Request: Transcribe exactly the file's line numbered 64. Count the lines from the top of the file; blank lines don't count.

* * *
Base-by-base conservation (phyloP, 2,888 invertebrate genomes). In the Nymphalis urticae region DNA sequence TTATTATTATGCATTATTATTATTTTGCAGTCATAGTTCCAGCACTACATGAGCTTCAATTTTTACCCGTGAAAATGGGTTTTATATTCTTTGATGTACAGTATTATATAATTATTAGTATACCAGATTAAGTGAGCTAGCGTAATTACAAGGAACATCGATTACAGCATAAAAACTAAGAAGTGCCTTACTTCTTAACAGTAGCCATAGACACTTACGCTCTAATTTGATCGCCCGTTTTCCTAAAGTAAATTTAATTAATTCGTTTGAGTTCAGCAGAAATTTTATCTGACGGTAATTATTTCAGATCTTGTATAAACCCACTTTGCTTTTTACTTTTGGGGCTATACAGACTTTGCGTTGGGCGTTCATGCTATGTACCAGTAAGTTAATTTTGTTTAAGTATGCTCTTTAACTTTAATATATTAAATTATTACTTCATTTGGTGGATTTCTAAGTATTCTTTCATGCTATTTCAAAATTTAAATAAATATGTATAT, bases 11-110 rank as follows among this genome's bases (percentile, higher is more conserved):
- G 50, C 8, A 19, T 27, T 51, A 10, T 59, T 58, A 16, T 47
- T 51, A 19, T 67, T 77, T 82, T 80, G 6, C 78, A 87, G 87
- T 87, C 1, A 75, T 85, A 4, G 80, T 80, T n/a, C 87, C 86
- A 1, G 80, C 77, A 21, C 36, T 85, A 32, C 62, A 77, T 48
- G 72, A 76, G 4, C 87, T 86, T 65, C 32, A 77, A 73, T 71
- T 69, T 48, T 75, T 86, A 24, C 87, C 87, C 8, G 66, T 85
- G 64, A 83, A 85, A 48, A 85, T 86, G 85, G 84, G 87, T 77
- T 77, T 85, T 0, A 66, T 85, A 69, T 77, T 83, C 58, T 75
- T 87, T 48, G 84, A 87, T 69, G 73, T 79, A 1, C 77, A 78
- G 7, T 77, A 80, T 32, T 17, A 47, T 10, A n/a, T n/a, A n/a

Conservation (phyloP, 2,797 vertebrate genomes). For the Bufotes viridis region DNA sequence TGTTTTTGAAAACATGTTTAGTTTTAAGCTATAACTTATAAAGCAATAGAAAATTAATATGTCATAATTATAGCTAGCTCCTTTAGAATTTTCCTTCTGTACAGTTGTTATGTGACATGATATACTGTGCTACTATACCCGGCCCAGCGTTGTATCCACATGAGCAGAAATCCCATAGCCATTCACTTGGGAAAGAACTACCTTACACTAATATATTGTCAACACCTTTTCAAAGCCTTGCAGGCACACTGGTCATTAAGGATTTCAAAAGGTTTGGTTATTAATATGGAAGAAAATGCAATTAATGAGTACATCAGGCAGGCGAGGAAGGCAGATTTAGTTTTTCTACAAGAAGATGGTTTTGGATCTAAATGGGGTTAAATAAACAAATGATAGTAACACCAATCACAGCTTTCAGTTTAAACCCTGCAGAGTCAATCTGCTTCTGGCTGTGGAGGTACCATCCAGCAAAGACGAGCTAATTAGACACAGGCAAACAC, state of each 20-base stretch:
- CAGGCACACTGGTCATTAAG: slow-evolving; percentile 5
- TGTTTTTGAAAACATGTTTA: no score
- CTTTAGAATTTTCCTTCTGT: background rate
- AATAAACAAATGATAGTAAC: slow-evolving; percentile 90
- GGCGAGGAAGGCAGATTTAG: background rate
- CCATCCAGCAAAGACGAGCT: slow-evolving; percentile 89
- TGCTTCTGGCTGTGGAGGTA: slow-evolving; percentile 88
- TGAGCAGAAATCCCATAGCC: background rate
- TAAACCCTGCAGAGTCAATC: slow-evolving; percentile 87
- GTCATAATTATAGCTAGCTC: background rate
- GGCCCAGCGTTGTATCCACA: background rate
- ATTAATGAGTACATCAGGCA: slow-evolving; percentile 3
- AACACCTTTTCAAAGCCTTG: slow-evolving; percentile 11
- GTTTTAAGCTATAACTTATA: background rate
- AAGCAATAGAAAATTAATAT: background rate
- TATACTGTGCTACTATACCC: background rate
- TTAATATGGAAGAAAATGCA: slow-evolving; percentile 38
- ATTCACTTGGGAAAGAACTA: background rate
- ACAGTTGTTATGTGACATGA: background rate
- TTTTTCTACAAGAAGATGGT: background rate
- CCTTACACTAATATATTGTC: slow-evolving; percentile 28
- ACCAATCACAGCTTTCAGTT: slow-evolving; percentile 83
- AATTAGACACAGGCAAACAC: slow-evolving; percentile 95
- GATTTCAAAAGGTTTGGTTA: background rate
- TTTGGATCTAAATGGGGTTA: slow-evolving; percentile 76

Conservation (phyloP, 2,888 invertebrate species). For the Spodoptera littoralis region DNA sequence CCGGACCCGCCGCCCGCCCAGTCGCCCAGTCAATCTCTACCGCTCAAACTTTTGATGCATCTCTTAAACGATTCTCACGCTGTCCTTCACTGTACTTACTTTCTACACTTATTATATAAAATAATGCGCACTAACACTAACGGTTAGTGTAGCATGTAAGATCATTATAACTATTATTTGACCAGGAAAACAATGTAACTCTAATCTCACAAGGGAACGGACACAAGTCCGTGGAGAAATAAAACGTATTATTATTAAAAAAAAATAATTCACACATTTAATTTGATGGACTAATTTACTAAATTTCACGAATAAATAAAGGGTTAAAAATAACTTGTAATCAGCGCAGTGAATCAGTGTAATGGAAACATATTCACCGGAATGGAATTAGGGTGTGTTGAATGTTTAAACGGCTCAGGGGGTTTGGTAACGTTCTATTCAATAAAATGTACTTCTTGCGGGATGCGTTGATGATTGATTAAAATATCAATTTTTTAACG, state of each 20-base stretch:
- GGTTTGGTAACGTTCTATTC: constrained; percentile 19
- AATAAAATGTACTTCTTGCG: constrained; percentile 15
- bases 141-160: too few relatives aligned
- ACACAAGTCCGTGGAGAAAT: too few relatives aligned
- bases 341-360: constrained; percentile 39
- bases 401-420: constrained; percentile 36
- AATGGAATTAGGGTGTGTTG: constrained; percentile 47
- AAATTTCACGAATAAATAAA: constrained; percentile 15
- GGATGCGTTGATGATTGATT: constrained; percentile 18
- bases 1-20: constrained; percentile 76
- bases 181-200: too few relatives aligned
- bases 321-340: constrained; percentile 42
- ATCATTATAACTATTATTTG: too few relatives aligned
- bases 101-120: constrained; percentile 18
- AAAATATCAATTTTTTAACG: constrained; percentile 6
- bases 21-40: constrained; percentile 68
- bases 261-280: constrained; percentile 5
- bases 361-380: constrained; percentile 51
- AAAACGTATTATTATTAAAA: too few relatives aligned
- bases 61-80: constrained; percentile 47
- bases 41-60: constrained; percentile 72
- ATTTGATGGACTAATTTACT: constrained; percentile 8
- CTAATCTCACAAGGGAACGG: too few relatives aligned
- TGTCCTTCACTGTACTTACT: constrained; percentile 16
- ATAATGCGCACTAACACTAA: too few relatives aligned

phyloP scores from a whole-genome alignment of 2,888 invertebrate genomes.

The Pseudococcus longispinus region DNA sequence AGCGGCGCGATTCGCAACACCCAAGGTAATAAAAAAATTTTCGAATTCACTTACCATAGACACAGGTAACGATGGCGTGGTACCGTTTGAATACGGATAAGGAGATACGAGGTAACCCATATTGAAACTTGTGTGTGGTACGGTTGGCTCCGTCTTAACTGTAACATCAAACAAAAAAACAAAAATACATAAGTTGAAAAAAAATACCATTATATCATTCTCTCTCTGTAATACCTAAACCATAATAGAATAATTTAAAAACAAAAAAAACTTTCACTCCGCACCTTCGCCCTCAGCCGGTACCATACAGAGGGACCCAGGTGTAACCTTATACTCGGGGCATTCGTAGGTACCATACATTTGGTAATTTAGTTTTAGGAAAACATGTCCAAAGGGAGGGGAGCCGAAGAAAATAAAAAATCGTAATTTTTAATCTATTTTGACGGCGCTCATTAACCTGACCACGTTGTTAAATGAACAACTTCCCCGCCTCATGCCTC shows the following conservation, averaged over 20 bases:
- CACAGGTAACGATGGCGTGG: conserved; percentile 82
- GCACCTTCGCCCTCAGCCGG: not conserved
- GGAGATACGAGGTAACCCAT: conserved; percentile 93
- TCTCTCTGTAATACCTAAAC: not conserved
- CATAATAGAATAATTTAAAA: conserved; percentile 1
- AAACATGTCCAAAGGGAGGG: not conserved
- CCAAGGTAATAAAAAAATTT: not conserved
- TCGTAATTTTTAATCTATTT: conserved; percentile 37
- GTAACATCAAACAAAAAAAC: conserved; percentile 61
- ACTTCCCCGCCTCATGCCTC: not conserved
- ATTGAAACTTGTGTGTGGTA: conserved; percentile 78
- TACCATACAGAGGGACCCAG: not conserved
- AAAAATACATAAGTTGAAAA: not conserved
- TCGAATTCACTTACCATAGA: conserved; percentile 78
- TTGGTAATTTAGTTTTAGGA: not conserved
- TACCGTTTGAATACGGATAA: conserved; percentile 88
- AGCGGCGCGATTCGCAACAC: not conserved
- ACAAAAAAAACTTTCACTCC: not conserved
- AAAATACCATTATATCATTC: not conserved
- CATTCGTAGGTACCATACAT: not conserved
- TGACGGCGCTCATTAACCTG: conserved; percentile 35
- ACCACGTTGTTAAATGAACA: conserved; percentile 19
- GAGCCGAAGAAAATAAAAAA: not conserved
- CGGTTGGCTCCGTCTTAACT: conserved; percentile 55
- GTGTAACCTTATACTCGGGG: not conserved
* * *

phyloP scores from a whole-genome alignment of 2,888 invertebrate genomes.